Differences Of Circular Dichroism (CD) Fundamentals

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Circular Dichroism (CD) fundamentals.
CD is defined as the difference between absorptions of left (Al) and right (Ar) circularly polarized light beams,
For each absorption band, the CD of two enantiomers are always exactly opposite.
For each electronic transition one can define an electric (µij≠0) and a magnetic (mij≠0) transition dipole. Both can lead to absorption of radiation, the intensity of which is directly related to the oscillator strength f, fij≈| µij |2+ | mij |2
In CD spectroscopy, in contrast to an electronic absorption (where electronic dipole >> magnetic dipole) spectroscopy, both transition dipole moments are important. Therefore, an integral of CD (Rij) band is proportional to the scalar product of 2 dipoles:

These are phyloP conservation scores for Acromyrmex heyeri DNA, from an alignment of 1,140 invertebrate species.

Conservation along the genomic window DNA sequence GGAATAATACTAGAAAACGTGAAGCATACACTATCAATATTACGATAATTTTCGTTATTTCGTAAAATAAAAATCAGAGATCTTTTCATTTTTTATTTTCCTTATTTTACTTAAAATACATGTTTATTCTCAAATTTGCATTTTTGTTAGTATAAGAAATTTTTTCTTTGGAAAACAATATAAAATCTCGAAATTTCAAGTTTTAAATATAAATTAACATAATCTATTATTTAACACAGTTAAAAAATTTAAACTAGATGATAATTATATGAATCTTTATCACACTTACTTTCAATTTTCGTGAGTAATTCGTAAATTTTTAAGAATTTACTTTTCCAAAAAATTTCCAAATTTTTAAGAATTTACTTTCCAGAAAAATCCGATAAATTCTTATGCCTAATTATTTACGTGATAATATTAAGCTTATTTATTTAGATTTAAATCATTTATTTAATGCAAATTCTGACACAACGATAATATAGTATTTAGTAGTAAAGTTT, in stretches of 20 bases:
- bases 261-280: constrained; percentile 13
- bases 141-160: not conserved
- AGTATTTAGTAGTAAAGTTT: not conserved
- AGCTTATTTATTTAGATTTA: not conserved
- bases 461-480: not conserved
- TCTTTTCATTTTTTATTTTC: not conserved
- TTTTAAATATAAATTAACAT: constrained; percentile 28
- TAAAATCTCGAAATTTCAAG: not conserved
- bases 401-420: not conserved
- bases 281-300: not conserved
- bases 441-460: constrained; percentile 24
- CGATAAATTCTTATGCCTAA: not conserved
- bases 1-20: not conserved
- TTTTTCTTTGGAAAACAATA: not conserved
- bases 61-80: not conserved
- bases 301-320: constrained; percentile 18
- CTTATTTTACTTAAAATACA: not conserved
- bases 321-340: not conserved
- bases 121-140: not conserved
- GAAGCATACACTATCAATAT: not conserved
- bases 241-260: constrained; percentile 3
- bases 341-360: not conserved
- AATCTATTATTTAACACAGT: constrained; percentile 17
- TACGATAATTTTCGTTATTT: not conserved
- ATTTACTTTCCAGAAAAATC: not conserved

Rij≈ µij * mij (both should be vectors)
Rij is defined as rotational strength, which is opposite in sign for 2 chiral molecules. Integral of CD over the whole EM spectrum is zero.
Chromophore is a molecular moiety, responsible for electronic transitions in UV or in the visible range. Chromophores can be classified in terms of chiral spheres. Intrinsically chiral
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If a molecule contains a chromophore of complex or not well understood nature, then 2 chromophores with absorbance shifted to the red are introduced. Chrom group (p.922, Fig. 9) of chromophores are suitable for -OH group derivatization and protonated Shiff bases are suitable for amino groups. Porphyrins possess a very intense sharp and narrow Soret band, therefore can be used as versatile chromohores, providing an unsurpassed exciton couplet amplitude of A=570 and allowing CD coupling over the large distance of 40-50 Å. In complex molecules with multiple chromophores, matrix method or computational methods can be

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